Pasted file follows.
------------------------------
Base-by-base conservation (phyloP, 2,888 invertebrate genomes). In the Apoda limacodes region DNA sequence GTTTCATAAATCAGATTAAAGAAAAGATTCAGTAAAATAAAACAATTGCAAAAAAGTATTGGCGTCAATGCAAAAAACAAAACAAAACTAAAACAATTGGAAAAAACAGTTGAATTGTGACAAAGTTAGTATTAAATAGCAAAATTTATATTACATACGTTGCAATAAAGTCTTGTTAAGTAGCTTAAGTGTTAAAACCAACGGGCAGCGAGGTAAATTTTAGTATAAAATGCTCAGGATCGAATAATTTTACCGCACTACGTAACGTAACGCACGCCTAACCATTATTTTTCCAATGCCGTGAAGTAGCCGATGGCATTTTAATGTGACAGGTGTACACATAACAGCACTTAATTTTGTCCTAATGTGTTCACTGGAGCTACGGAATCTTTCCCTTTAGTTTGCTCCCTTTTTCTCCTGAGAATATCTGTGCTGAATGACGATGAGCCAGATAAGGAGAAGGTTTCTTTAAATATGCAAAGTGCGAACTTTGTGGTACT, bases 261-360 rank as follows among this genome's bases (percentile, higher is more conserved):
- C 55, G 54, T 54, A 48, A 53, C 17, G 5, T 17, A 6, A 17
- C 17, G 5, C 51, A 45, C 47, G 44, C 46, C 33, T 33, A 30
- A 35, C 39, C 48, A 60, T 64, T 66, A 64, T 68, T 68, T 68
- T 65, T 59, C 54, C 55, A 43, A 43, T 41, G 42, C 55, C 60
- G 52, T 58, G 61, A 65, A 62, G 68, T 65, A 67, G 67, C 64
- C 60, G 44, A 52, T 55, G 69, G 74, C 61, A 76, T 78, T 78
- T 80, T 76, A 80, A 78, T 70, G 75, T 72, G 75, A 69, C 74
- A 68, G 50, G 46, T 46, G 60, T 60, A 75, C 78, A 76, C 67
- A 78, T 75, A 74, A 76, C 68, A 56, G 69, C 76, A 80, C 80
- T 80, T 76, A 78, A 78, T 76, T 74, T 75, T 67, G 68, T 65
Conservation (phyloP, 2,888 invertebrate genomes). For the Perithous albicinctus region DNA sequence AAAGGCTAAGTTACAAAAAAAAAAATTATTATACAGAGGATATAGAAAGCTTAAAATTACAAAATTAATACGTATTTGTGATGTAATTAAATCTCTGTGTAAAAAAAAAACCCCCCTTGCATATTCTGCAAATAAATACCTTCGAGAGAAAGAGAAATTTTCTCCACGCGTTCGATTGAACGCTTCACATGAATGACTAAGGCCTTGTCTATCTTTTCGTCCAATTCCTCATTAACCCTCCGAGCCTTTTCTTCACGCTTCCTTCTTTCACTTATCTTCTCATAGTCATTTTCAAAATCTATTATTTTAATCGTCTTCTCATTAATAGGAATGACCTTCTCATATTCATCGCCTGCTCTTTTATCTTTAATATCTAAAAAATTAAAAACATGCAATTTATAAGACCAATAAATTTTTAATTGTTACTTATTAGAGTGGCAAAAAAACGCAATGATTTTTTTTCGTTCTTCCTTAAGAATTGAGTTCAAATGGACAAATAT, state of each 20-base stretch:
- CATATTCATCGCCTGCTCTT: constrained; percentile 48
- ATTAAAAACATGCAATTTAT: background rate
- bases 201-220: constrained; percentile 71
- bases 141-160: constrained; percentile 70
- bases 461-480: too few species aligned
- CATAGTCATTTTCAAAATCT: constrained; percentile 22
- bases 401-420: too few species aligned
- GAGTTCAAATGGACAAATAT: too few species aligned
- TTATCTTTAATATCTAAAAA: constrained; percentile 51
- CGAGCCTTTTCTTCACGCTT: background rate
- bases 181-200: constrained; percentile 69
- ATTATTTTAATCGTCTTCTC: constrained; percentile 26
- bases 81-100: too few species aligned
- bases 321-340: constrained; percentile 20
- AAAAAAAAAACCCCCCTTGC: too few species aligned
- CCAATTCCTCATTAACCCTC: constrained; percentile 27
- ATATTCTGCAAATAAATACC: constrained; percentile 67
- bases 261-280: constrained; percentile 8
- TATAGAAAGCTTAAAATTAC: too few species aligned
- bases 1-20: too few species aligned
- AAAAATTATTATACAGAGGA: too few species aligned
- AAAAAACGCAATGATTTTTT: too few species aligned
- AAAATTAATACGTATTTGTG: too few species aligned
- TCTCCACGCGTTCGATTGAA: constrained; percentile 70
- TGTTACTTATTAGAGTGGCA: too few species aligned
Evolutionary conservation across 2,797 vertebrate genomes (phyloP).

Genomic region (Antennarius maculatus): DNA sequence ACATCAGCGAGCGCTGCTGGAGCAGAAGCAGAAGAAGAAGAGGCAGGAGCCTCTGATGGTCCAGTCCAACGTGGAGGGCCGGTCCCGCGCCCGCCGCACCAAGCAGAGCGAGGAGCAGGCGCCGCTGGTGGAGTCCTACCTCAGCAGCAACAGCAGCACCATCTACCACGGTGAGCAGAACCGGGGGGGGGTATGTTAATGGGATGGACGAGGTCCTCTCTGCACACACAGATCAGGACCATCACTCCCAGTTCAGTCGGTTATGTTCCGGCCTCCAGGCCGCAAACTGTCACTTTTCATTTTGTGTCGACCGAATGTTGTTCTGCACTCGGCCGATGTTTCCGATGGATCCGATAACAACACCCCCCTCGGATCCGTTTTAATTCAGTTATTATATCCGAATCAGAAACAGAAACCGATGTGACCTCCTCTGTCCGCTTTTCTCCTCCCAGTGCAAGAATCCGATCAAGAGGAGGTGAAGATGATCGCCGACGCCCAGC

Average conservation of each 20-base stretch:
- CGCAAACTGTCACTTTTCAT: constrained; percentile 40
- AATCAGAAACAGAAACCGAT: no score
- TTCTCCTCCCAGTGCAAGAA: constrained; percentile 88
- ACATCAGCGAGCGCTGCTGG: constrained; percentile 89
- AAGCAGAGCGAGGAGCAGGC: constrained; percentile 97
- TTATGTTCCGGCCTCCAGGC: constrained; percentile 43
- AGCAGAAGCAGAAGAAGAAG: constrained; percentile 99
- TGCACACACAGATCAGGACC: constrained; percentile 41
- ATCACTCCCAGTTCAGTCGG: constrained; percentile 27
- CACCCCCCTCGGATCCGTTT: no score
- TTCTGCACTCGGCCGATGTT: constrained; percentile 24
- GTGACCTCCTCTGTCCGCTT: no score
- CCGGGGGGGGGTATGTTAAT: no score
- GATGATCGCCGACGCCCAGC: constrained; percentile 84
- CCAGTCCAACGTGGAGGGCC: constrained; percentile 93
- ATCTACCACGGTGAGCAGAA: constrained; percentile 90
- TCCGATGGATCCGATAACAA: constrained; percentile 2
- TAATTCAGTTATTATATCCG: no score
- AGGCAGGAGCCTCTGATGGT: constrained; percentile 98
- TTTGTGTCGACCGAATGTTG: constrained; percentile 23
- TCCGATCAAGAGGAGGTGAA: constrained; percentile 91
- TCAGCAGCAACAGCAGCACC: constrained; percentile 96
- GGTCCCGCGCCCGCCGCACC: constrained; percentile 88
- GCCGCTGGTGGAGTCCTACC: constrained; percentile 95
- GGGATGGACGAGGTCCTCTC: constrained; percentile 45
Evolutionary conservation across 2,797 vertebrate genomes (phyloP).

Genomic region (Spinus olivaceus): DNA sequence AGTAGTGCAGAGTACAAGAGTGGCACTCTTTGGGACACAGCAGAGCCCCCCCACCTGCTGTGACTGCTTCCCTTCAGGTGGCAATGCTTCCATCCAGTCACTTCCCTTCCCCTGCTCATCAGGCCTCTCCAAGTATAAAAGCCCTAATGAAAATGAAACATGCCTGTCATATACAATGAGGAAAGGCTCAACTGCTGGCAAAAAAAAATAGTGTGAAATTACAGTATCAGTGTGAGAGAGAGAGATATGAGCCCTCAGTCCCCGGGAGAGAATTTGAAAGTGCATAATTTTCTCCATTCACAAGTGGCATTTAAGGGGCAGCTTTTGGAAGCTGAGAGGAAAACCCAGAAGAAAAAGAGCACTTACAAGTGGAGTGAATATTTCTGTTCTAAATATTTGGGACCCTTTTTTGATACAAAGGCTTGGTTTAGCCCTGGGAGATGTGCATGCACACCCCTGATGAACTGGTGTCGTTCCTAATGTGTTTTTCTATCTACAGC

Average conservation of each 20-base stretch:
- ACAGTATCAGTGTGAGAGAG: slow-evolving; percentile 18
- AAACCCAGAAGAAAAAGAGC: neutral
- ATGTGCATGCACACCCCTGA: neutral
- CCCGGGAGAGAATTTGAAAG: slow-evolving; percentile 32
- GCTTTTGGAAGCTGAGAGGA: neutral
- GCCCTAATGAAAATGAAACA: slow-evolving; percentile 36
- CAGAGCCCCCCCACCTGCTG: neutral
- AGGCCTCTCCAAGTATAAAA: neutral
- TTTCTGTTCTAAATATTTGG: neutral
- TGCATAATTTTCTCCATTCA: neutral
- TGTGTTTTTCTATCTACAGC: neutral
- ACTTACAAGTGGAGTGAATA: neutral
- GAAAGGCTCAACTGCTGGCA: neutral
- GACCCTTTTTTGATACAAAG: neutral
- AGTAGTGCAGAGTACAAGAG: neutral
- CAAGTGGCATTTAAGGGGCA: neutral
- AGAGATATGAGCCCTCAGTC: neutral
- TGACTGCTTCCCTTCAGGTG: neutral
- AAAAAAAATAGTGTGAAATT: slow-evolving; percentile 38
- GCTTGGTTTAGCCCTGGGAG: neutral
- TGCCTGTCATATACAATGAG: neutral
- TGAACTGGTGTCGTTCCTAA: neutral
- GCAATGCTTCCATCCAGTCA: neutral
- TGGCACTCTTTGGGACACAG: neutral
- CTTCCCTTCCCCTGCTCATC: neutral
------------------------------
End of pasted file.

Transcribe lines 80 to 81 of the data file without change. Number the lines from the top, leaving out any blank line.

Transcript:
- ACTTACAAGTGGAGTGAATA: neutral
- GAAAGGCTCAACTGCTGGCA: neutral